For an organization that champions guns and machismo, the NRA is surprisingly easy to scare. If you disagree, you merely need to observe its reaction after the mass shooting in Connecticut.
Despite public support for gun control rising, including amongst law-abiding gun owners and some Republicans, the NRA has made it a point to oppose, vilify, and machinate against any type of gun control, including expanded background checks, culminating in its newest atrocity -- conducting robocalls to the citizens at ground zero: Newtown.
This type of belligerence is so extreme, not to mention dumb, that it can only be a sign of fear. If the NRA truly wanted to engage with the nation on the topic of gun rights, it would not be doing everything in its power to antagonize the government and the people by its total intransigence and tone-deaf indifference to the safety of Americans. The only logical conclusion is that the NRA is afraid and, like any scared person, hitting back aimlessly at whatever it can.
But what exactly is the organization so afraid of? The answer to that lies in its stance on background checks.
Even the most ardent conservatives and Second Amendment supporters agree that guns should not be sold to criminals or the mentally ill. In fact, more than 80 percent of gun owners support universal background checks. This is not a matter of parsing the constitution but of simple survival for the American public. Background checks reduce the chances of unqualified buyers getting hold of dangerous weapons and then using them to commit mayhem; they make it easier for law enforcement to trace guns back to their owners and hold them accountable for where their weapons wind up; and from the perspective of law-abiding gun owners, background checks protect their right to bear arms by preventing that right from being abused by unscrupulous buyers.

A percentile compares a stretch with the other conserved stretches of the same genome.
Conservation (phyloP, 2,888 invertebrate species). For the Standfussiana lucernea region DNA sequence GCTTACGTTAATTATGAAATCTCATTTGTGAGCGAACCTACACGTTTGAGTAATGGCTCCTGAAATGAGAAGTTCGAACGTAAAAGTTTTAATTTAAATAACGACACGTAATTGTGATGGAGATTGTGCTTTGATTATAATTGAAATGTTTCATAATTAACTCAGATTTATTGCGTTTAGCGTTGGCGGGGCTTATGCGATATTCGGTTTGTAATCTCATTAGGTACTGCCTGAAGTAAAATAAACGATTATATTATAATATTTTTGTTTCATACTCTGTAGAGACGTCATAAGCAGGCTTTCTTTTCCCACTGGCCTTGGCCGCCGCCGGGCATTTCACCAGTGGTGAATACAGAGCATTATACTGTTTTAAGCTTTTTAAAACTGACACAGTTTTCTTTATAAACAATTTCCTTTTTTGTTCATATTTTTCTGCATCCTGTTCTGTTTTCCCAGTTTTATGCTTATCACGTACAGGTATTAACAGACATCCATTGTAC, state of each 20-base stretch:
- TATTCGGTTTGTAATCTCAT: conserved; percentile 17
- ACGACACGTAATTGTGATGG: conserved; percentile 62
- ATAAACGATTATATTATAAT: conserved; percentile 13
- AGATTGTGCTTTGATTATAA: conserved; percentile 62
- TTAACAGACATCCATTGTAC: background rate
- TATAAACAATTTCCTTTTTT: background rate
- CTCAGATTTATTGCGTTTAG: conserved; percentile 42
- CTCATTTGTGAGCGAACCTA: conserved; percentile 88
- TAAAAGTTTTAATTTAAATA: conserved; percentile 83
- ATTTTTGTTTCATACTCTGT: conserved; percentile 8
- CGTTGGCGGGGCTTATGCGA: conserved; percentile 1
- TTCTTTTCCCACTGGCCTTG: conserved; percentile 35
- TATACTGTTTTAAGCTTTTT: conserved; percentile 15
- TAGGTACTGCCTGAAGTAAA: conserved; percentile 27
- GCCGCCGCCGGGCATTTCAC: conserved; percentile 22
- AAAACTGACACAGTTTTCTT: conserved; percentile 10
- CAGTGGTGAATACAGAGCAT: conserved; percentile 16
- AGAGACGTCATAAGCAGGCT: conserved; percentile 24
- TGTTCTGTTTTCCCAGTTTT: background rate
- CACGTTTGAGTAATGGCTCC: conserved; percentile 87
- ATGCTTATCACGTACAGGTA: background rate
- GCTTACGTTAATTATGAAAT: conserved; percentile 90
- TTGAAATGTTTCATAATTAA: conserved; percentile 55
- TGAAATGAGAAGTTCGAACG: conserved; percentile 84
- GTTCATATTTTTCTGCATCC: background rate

Given all this and the fact that some 40 percent of guns are sold without background checks, who in their right mind would oppose a system to prevent that?
The NRA, and not because background checks don't work, but because Wayne LaPierre and Co. are afraid that they might.
For one thing, if background checks are effective, then toughening them up could lead to fewer gun sales, which would hurt the NRA's shadow constituency of gun manufacturers. That part is easy to spot. The other part, however, is the dirty secret that the NRA does not want us to guess. Successful background checks could also mean greater safety for Americans and therefore less opposition to gun ownership in the nation. That, in turn, would make the NRA obsolete.
The sad fact of the matter is that the NRA is never more relevant than when gun violence rocks the nation. Every time a mass shooting occurs and public sentiment turns against guns, the NRA suddenly comes alive, donors flood the war chest of the organization with money, and the gun industry ramps up support for its most powerful line of defense against gun control. To put it more crassly, it is precisely when America bleeds that the NRA earns its keep, and so any measure that would keep guns off the streets and which would reduce gun violence is not really in the NRA's personal interests.
It is all right for Americans to disagree about gun control, but background checks are such a basic, common-sense measure that they should not be up for debate at all. The NRA's opposition betrays its bad faith in the national discussion about gun control, and the self-serving agenda that it is really promoting.
Don't be fooled. The battle over background checks is not about the Second Amendment; it is about the NRA's desire to please its corporate masters, its need for relevance, its thirst for power, and its deep-rooted fear of a safer America with a national consensus on gun laws.
SANJAY SANGHOEE has worked at leading investment banks and at a multi-billion dollar hedge fund. He has an MBA from Columbia Business School and is the author of a thriller titled "Merger", which Chicago Tribune called "Timely, Gripping, and Original". He writes regularly on the topic of gun control.